HB250: Increasing EITC/OSTC vouchers hurts PA taxpayers
Chambersburg Public Opinion Online Opinion by Susan Spicka 10:23 a.m. ET March 31, 2017
Increasing taxpayer-funded vouchers for private/religious schools has emerged as a top budget priority for state lawmakers. Recently, the PA House approved legislation (HB 250) that would provide $55 million in new funding for private/religious school vouchers through the Educational Improvement Tax Credit (EITC) and Opportunity Scholarship Tax Credit (OSTC) programs. This 44% increase would bring total funding for vouchers in PA to $180 million/year.
The EITC and OSTC programs allow businesses to divert their tax payments away from the state and into private/religious schools. These programs have virtually no fiscal or academic performance accountability standards and there is no evidence that they have contributed to improved student achievement in PA.
The EITC/OSTC programs do, however, come at a steep cost to Pennsylvania taxpayers. Every tax dollar that is sent to private/religious schools through the EITC/OSTC programs creates a hole in the state budget that must be filled by hard-working Pennsylvanians.
In order to pay to for $55 million in new private/religious school voucher funding in the 2017-2018 budget, state lawmakers will need to either raise new taxes or cut programs and services from the budget that benefit Pennsylvanians.
- An insistence on no tax increases and no new borrowing to support current-year expenses. The Republican plan would turn first to expanded gambling and further liquor sales reforms for new state revenue.
- Setting a likely floor of $31.5 billion for overall general fund spending, which is actually slightly below current-year spending levels. Gov. Tom Wolf's February proposal called for $32.3 billion in total spending.
- Endorsement of the $100 million increase sought by Wolf in the state's main subsidy line for classroom instruction in public schools.
HARRISBURG – Taking up the challenge to deal with a potential $3 billion shortfall, House Republicans crafted a “smart budget” to begin the process of reinventing Pennsylvania government without raising or creating new taxes and also providing additional funding for key education and public safety programs. The budget bill, House Bill 218, passed the House today by a vote of 114 to 84, House Republican Leaders said. “House Republicans are working to reverse the growth of government by using this opportunity to reinvent Pennsylvania government in the most efficient and effective ways – without raising taxes,” Majority Leader Dave Reed (R-Indiana) said. “Our budget begins the process of a government reinvention – plotting a new course for Pennsylvania, punching holes in bureaucracy and focusing on government’s core functions.” “This budget reflects our continued commitment to controlled spending and does not rely on the governor’s proposed tax hikes that could hurt our state’s economic future,” Speaker of the House Mike Turzai (R-Allegheny) said. “This plan reflects a no-tax, no-borrow budget; it does not mortgage our future, but places priorities on core government functions, especially quality education for our children.”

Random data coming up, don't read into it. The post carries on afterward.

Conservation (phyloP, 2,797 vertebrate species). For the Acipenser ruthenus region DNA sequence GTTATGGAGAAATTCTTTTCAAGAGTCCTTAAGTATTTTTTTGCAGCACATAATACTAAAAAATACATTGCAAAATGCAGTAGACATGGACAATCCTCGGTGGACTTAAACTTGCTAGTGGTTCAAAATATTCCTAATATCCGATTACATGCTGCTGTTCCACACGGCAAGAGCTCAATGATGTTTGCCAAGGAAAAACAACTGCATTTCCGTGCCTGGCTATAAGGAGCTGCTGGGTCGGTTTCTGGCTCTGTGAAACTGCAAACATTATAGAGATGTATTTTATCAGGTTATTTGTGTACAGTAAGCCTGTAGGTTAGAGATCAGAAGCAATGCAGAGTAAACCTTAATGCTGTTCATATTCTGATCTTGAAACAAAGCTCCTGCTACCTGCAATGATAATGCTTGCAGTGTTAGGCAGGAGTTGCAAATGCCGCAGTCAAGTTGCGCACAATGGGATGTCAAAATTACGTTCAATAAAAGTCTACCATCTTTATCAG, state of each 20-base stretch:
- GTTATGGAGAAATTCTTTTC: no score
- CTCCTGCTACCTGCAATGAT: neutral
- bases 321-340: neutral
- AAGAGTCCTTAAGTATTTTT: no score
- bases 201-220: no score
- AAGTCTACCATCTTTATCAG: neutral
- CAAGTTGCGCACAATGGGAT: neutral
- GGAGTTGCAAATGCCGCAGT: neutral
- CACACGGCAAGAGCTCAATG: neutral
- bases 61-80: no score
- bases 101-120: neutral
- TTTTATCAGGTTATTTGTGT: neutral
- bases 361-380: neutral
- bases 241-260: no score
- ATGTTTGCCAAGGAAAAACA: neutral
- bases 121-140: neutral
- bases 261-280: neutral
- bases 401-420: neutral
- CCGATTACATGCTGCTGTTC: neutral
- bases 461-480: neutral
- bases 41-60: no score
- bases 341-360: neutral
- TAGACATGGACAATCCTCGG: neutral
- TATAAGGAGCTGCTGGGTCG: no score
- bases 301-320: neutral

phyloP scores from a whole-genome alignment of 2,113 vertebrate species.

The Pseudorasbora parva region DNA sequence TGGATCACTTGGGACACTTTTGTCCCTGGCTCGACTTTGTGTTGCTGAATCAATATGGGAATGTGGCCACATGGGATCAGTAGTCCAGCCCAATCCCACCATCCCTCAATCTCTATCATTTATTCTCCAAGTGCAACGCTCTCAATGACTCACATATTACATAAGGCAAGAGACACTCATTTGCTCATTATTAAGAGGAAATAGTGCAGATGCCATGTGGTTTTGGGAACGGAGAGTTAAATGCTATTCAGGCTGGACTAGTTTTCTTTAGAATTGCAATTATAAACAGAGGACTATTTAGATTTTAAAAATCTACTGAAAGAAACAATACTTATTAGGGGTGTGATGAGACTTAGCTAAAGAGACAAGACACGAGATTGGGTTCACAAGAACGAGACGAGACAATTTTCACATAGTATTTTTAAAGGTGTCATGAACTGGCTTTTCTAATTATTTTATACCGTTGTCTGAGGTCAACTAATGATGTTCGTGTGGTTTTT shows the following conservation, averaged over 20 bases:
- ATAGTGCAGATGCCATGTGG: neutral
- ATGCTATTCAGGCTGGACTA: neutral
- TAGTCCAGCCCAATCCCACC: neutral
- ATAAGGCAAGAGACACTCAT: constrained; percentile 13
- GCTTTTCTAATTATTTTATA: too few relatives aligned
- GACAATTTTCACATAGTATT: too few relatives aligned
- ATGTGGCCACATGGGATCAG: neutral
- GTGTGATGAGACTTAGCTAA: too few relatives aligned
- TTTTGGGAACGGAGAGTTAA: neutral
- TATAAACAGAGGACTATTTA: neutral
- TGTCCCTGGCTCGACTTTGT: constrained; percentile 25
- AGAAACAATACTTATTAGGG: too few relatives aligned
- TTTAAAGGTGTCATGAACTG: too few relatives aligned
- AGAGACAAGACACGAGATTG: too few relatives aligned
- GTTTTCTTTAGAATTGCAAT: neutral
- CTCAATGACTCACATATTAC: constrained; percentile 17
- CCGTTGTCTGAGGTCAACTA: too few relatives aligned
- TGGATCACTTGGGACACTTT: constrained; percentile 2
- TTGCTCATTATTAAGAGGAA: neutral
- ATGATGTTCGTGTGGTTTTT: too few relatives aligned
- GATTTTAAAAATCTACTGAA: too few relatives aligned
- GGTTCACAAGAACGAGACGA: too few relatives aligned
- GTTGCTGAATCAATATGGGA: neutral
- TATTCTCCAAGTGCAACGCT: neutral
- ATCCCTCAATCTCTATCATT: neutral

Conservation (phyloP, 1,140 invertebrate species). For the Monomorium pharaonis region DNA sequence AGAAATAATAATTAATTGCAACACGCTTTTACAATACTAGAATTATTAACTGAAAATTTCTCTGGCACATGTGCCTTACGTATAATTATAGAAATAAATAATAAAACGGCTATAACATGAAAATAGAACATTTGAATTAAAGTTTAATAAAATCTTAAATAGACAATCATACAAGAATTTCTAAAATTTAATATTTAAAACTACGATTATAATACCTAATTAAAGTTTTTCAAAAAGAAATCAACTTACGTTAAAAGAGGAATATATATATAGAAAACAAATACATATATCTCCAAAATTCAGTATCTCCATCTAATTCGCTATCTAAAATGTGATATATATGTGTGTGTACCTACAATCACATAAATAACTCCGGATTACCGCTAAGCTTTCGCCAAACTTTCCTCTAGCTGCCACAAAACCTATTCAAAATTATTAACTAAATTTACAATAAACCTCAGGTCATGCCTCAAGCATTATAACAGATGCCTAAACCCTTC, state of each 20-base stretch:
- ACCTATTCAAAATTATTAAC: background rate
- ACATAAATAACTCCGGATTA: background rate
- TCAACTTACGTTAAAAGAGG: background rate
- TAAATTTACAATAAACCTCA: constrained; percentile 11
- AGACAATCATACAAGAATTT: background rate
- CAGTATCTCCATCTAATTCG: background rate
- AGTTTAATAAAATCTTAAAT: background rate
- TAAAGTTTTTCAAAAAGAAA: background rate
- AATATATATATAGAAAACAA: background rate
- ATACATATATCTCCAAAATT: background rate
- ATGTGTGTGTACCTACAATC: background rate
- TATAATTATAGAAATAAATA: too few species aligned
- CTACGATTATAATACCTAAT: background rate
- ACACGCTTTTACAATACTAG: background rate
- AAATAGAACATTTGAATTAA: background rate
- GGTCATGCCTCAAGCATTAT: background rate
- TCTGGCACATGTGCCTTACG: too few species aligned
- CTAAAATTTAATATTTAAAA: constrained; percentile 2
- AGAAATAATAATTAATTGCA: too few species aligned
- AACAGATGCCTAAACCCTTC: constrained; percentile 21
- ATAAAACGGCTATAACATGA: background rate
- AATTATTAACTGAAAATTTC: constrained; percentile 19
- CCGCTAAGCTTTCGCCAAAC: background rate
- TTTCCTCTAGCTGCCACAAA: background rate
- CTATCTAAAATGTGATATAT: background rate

- Job training and access to job opportunities.
- Food insecurity and access to healthy foods.
- Access to physical, social, and emotional health services, including the need for a “trauma informed” approach to serving students.
- Access to clothing and uniforms.
- Cultural and social opportunities.
- “If you look at so many elements of education, and it is so sad to see what is coming, happening in the country.”
- He really likes charter schools and doesn’t think they are “an experiment” anymore.
- The Common Core State Standards has “to end” because “we have to bring education local.”
- Education Secretary Betsy DeVos is “doing a terrific job,” is “highly respected” and has “a tremendous track record.”
- Monday, May 1, 6-8 p.m. — Parkway West CTC, 7101 Steubenville Pike, Oakdale, PA 15071
- Tuesday, May 2, 7:30-9 a.m. — A W Beattie Career Center, 9600 Babcock Blvd, Allison Park, PA 15101
- Tuesday, May 2, 6-8 p.m. — Crawford County CTC, 860 Thurston Road, Meadville, PA 16335
- Wednesday, May 3, 6-8 p.m. — St. Marys Area School District, 977 S. St Marys Road, Saint Marys, PA 15857
- Thursday, May 4, 6-8 p.m. — Central Montco Technical High School, 821 Plymouth Road, Plymouth Meeting, PA 19462
- Friday, May 5, 7:30-9 a.m. — Lehigh Carbon Community College, 4525 Education Park Dr, Schnecksville, PA 18078
- Monday, May 15, 6-8 p.m. — CTC of Lackawanna Co., 3201 Rockwell Avenue, Scranton, PA 18508
- Tuesday, May 16, 6-8 p.m. — PSBA, 400 Bent Creek Boulevard, Mechanicsburg, PA 17050
- Wednesday, May 17, 6-8 p.m. — Lycoming CTC, 293 Cemetery Street, Hughesville, PA 17737
- Thursday, May 18, 6-8 p.m. — Chestnut Ridge SD, 3281 Valley Road, Fishertown, PA 15539
Join PenSPRA Friday, April 7, 2017 in Shippensburg, PA 9 a.m. to 3:30 p.m. with evening social events on Thursday, April 6th from 5 - 8 p.m. at the Shippensburg University Conference Center
The agenda is as follows: Supporting transgender students in our schools (9 am), Evaluating School Communications to Inform Your Effectiveness (10:30 am), and Cool Graphics Tools Hands-on Workshop (1:15 pm).
— Sen. Pat Browne (R-Lehigh), Senate Appropriations Committee chair